By Chris Trotter*
Crikey! Those Aussies are pissed-off.
To appreciate just how pissed-off they are it is instructive to look back at the last time Kiwis moved against their two major parties so aggressively. In 1996, National and Labour, between them, accounted for just 62% of the Party Votes cast. Taken together, NZ First, the Alliance, Act, United Future and the Christian Coalition accounted for 34.76%. The comparison with Saturday’s vote, of which the centre-right coalition of the Liberal and National parties attracted just 35.4%, Labor 32.8%, and their challengers 31.8% of the Primary Vote, is compelling.
The 1996 General Election in New Zealand was the first to be conducted under the new MMP electoral system, offering electors the novel opportunity to have their political choices much more accurately reflected in the final tally of seats. The 2022 Australian federal election, by contrast, was conducted under the well-established (if complex) Compulsory Preferential Vote system. The electoral havoc wrought across the Tasman is, therefore, even more telling. Angry Australians have dealt a massive blow to the two main political groupings, along with the political culture of bullshitters and boofheads in general.
These latter accretions to the Australian political system have multiplied alarmingly over the last 25 years – and not just in the Liberal and National parties. Some of the blame undoubtedly must be sheeted home to the One Nation Party, whose founding figurehead, Pauline Hanson, somehow succeeded in transforming ignorance into a political virtue. Like her fellow populist, Donald Trump, Hanson and her minders love the poorly educated – who reciprocate that love with unnerving passion.
The conservative coalition of Liberal Party toffs and National Party country bumpkins could not ignore Hanson’s vulgar intrusion into the hitherto settled politics of the Right. The Boofhead Vote was notoriously ill-disciplined, being as likely to award its second preferences to Labor as its more respectable conservative fellow-travellers. If Hanson couldn’t be beaten (and John Howard gave that option his best shot) then the only other alternative was to join her boofhead crusade.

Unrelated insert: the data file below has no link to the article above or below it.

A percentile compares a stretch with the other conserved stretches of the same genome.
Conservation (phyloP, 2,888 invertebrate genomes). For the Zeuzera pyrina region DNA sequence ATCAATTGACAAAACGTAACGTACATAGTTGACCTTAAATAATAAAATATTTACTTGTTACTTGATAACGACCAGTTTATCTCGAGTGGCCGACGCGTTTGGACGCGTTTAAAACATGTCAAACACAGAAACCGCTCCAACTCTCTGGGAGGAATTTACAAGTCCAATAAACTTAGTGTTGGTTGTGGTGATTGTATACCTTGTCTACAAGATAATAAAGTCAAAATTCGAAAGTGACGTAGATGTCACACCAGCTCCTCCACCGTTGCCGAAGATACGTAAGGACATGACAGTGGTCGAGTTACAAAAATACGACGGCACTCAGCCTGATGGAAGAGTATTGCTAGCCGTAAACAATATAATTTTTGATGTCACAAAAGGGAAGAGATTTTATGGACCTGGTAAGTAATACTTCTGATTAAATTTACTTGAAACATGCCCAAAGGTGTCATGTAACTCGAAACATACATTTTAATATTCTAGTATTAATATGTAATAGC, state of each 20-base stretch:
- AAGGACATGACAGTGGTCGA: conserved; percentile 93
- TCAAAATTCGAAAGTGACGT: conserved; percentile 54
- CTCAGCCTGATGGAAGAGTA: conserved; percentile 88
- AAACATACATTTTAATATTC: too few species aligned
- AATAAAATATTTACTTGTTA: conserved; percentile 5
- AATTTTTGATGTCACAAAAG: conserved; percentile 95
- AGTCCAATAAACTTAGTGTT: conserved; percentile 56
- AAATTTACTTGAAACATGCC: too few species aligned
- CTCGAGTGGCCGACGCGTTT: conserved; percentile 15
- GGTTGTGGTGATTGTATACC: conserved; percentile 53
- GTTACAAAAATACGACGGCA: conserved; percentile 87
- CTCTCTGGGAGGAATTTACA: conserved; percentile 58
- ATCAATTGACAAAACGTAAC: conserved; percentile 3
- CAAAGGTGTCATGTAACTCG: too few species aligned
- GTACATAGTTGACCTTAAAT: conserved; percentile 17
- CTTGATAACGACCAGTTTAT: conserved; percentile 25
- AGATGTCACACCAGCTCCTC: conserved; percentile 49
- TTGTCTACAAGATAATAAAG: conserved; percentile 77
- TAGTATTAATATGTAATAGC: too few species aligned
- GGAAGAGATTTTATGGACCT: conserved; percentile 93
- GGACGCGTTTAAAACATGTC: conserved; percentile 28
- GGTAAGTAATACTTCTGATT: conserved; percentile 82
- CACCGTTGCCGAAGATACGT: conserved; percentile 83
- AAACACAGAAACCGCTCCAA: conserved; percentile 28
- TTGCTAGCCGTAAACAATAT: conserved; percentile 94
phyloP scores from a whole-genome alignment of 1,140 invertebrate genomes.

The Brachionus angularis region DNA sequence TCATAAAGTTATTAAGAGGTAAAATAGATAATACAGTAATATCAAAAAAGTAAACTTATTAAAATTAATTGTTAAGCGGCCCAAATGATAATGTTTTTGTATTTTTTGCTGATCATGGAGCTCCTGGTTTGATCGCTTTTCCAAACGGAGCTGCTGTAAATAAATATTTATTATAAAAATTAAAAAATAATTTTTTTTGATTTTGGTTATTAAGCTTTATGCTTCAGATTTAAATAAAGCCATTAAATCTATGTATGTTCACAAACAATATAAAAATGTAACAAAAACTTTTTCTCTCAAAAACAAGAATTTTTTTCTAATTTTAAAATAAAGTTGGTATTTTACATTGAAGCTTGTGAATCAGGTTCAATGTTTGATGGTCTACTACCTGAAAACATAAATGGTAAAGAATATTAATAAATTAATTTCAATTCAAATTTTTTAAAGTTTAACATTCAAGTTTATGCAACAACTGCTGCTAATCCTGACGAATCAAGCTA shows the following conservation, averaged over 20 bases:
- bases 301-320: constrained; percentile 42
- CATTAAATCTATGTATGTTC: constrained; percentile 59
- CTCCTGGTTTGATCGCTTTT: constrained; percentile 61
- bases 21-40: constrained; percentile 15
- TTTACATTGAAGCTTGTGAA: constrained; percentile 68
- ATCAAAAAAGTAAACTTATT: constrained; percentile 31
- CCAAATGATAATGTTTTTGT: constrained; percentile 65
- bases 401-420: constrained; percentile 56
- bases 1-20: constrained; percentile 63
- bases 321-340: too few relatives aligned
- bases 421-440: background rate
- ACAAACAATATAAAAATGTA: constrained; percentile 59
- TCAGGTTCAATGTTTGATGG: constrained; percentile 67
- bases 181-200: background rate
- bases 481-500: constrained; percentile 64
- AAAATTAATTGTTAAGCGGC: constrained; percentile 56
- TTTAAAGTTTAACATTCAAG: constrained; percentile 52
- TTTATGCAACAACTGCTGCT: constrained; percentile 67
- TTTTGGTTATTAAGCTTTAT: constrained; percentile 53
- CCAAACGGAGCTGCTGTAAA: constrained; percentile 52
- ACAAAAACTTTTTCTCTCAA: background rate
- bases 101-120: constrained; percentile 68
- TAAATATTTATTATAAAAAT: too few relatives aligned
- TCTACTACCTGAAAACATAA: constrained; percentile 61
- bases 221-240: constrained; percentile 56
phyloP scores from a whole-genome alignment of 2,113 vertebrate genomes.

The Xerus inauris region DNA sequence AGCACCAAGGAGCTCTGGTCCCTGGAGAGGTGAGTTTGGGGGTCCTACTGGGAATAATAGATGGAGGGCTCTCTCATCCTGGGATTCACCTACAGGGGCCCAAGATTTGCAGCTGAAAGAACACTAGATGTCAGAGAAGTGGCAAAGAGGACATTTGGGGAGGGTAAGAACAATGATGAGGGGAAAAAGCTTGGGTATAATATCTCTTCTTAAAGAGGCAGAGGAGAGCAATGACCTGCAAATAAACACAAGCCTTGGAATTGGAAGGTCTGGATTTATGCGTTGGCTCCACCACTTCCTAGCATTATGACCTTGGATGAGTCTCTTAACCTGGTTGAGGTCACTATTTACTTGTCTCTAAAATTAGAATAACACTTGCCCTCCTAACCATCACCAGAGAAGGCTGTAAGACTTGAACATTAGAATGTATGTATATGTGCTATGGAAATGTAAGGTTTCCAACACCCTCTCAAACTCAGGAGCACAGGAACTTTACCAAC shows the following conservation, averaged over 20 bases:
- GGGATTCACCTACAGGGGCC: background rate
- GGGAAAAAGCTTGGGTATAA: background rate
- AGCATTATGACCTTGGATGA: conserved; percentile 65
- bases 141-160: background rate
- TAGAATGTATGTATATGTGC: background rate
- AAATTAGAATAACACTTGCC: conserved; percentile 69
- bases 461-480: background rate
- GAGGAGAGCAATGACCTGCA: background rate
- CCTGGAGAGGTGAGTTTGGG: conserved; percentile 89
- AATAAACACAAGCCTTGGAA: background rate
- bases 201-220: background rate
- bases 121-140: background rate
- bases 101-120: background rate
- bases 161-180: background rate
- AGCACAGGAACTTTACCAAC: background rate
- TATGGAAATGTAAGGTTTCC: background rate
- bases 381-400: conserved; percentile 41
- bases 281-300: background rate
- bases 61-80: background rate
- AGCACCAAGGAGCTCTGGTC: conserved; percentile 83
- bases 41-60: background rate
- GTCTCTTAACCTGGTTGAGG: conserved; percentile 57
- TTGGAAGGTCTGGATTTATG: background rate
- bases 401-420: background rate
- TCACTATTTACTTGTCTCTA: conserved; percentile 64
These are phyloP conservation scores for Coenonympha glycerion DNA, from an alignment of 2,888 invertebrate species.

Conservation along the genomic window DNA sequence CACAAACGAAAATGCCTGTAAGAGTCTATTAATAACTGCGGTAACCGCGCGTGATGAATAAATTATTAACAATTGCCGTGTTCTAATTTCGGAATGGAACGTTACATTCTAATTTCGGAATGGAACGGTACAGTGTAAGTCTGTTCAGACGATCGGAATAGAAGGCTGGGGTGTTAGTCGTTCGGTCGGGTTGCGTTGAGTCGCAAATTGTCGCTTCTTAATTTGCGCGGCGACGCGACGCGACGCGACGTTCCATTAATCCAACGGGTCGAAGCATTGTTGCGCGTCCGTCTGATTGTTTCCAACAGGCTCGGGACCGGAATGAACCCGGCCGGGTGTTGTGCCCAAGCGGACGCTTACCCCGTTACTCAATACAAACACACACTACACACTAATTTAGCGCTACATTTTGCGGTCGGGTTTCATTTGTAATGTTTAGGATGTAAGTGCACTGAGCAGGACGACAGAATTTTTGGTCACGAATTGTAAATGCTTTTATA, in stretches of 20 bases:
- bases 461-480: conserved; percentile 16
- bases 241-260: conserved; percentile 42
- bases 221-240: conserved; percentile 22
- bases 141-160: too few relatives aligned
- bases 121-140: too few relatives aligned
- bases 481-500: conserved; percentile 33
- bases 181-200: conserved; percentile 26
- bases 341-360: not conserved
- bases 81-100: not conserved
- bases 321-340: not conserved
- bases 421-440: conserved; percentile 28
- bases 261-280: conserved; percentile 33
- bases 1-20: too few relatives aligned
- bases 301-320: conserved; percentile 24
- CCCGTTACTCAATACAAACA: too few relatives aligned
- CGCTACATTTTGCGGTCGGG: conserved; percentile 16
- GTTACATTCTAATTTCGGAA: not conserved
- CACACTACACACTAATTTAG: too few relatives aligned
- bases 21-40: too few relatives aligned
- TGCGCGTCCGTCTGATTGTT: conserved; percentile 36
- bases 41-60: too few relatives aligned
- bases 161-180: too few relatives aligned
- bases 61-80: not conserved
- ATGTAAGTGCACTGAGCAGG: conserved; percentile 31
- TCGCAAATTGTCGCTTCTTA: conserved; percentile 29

But those second preferences came at a price. Yes, it was an unlooked-for blessing to witness the defection of that part of the Australian working-class which balked at embracing the socially-liberal supporters of feminism, multiculturalism, Aboriginal rights, sexual diversity and environmentalism who were becoming more-and-more entrenched in the Labor Party. But, how to transform Hanson’s party into a reliable electoral way-station for the Right? Part of the answer involved hitherto decent and responsible conservatives forcing themselves to pretend that these new recruits were not dyed-in-the-wool racists, sexists, homophobes and xenophobes who’d never met a lump of coal they didn’t like.
The ethical corrosion which these new electoral calculations inflicted on both the Centre-Right and the Centre-Left was devastating. By requiring their more sophisticated followers to hold their noses and adapt themselves to the needs of the Boofhead Vote, both parties had opened a pathway to power for their most ambitious and unscrupulous opportunists. Parliamentary politics, never all that refined in Australia, was coarsened still further.
Making matters worse, especially for the Liberals, was the vicious class politics at work on the Right. The upwardly-mobile working-class, and the middle-class suburban “battlers” who idolised “Little Johnny Howard”, felt keenly the lofty condescension bestowed upon them by the Liberal Party’s aristocratic grandees. Safe in their leafy, blue-ribbon redoubts (or sprawling squatter estates) these worthies felt more keenly than ever the pull of noblesse oblige. Boofhead votes were all very welcome, naturally. But, you couldn’t have boofheads running the party, or, God forbid! – occupying The Lodge!
To which the boofheads (Tony Abbot, Peter Dutton, Scott Morrison) responded: “Well see about that, mate. You just watch us.”
Morrison, this cruel and bilious man, now asks for a fourth term. He says he’s just getting started. He plans to be different. He looks out at the carnage behind him, all of it the result of his ineffectiveness and ineptitude, and says he is a bulldozer. There is no crisis that doesn’t begin and end with him imagining himself as a small boy playing with a toy truck.
The defeat of the boofheads is the victory Australia had to have.
*Chris Trotter has been writing and commenting professionally about New Zealand politics for more than 30 years. He writes a weekly column for interest.co.nz. His work may also be found at http://bowalleyroad.blogspot.com.